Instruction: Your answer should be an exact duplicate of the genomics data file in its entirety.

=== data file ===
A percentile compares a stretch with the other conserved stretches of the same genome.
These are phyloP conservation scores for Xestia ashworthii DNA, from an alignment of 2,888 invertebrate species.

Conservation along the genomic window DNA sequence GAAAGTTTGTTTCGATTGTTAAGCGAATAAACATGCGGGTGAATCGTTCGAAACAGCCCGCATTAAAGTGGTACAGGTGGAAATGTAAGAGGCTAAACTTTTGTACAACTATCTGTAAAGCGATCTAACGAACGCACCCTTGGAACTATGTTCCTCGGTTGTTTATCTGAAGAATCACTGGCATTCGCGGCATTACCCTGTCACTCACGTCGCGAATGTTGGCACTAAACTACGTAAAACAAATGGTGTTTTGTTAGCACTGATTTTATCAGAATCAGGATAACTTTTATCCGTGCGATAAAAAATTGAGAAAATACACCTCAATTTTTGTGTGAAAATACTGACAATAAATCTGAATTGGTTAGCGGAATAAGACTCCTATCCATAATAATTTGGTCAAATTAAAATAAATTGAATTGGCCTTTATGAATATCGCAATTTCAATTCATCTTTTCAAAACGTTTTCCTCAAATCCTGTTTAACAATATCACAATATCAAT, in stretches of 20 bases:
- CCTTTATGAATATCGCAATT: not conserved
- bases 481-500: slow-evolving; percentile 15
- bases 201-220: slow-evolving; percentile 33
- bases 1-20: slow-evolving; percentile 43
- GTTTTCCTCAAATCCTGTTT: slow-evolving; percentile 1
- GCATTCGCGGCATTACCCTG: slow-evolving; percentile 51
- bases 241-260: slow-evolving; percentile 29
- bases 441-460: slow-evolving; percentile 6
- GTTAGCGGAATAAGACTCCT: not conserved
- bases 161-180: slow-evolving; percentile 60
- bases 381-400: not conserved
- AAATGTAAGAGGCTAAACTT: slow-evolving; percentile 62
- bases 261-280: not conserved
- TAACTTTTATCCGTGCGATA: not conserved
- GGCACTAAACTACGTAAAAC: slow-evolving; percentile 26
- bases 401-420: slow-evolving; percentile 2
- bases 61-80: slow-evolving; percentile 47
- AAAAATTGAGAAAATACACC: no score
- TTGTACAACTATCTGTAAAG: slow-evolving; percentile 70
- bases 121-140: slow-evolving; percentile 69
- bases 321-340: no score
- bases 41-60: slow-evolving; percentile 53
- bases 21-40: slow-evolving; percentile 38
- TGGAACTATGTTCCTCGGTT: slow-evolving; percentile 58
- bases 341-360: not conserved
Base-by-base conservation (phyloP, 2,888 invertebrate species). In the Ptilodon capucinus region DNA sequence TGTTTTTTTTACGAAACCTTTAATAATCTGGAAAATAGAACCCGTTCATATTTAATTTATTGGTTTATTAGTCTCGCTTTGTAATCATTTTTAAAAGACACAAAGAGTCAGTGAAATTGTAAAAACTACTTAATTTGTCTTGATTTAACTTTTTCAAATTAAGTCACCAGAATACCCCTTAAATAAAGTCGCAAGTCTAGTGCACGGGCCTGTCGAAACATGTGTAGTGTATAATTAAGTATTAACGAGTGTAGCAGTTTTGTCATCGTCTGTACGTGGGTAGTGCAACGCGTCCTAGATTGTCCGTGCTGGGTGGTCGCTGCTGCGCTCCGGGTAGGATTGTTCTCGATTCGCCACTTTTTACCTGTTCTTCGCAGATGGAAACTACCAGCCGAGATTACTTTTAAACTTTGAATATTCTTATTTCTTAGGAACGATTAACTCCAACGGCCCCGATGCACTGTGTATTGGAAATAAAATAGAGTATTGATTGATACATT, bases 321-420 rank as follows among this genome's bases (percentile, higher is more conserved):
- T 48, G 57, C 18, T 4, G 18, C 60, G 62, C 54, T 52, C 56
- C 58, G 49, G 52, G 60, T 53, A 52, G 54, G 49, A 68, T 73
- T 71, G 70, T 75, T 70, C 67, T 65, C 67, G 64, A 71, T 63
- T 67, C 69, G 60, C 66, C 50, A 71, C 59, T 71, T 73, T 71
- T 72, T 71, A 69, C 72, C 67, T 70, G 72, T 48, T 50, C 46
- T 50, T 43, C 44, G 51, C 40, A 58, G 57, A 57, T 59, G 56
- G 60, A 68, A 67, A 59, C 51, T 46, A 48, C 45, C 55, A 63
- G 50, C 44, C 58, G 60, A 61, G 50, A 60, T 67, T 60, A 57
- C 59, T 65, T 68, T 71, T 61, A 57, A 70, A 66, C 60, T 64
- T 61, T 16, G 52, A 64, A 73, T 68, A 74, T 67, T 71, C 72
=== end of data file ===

A percentile compares a stretch with the other conserved stretches of the same genome.
These are phyloP conservation scores for Xestia ashworthii DNA, from an alignment of 2,888 invertebrate species.

Conservation along the genomic window DNA sequence GAAAGTTTGTTTCGATTGTTAAGCGAATAAACATGCGGGTGAATCGTTCGAAACAGCCCGCATTAAAGTGGTACAGGTGGAAATGTAAGAGGCTAAACTTTTGTACAACTATCTGTAAAGCGATCTAACGAACGCACCCTTGGAACTATGTTCCTCGGTTGTTTATCTGAAGAATCACTGGCATTCGCGGCATTACCCTGTCACTCACGTCGCGAATGTTGGCACTAAACTACGTAAAACAAATGGTGTTTTGTTAGCACTGATTTTATCAGAATCAGGATAACTTTTATCCGTGCGATAAAAAATTGAGAAAATACACCTCAATTTTTGTGTGAAAATACTGACAATAAATCTGAATTGGTTAGCGGAATAAGACTCCTATCCATAATAATTTGGTCAAATTAAAATAAATTGAATTGGCCTTTATGAATATCGCAATTTCAATTCATCTTTTCAAAACGTTTTCCTCAAATCCTGTTTAACAATATCACAATATCAAT, in stretches of 20 bases:
- CCTTTATGAATATCGCAATT: not conserved
- bases 481-500: slow-evolving; percentile 15
- bases 201-220: slow-evolving; percentile 33
- bases 1-20: slow-evolving; percentile 43
- GTTTTCCTCAAATCCTGTTT: slow-evolving; percentile 1
- GCATTCGCGGCATTACCCTG: slow-evolving; percentile 51
- bases 241-260: slow-evolving; percentile 29
- bases 441-460: slow-evolving; percentile 6
- GTTAGCGGAATAAGACTCCT: not conserved
- bases 161-180: slow-evolving; percentile 60
- bases 381-400: not conserved
- AAATGTAAGAGGCTAAACTT: slow-evolving; percentile 62
- bases 261-280: not conserved
- TAACTTTTATCCGTGCGATA: not conserved
- GGCACTAAACTACGTAAAAC: slow-evolving; percentile 26
- bases 401-420: slow-evolving; percentile 2
- bases 61-80: slow-evolving; percentile 47
- AAAAATTGAGAAAATACACC: no score
- TTGTACAACTATCTGTAAAG: slow-evolving; percentile 70
- bases 121-140: slow-evolving; percentile 69
- bases 321-340: no score
- bases 41-60: slow-evolving; percentile 53
- bases 21-40: slow-evolving; percentile 38
- TGGAACTATGTTCCTCGGTT: slow-evolving; percentile 58
- bases 341-360: not conserved
Base-by-base conservation (phyloP, 2,888 invertebrate species). In the Ptilodon capucinus region DNA sequence TGTTTTTTTTACGAAACCTTTAATAATCTGGAAAATAGAACCCGTTCATATTTAATTTATTGGTTTATTAGTCTCGCTTTGTAATCATTTTTAAAAGACACAAAGAGTCAGTGAAATTGTAAAAACTACTTAATTTGTCTTGATTTAACTTTTTCAAATTAAGTCACCAGAATACCCCTTAAATAAAGTCGCAAGTCTAGTGCACGGGCCTGTCGAAACATGTGTAGTGTATAATTAAGTATTAACGAGTGTAGCAGTTTTGTCATCGTCTGTACGTGGGTAGTGCAACGCGTCCTAGATTGTCCGTGCTGGGTGGTCGCTGCTGCGCTCCGGGTAGGATTGTTCTCGATTCGCCACTTTTTACCTGTTCTTCGCAGATGGAAACTACCAGCCGAGATTACTTTTAAACTTTGAATATTCTTATTTCTTAGGAACGATTAACTCCAACGGCCCCGATGCACTGTGTATTGGAAATAAAATAGAGTATTGATTGATACATT, bases 321-420 rank as follows among this genome's bases (percentile, higher is more conserved):
- T 48, G 57, C 18, T 4, G 18, C 60, G 62, C 54, T 52, C 56
- C 58, G 49, G 52, G 60, T 53, A 52, G 54, G 49, A 68, T 73
- T 71, G 70, T 75, T 70, C 67, T 65, C 67, G 64, A 71, T 63
- T 67, C 69, G 60, C 66, C 50, A 71, C 59, T 71, T 73, T 71
- T 72, T 71, A 69, C 72, C 67, T 70, G 72, T 48, T 50, C 46
- T 50, T 43, C 44, G 51, C 40, A 58, G 57, A 57, T 59, G 56
- G 60, A 68, A 67, A 59, C 51, T 46, A 48, C 45, C 55, A 63
- G 50, C 44, C 58, G 60, A 61, G 50, A 60, T 67, T 60, A 57
- C 59, T 65, T 68, T 71, T 61, A 57, A 70, A 66, C 60, T 64
- T 61, T 16, G 52, A 64, A 73, T 68, A 74, T 67, T 71, C 72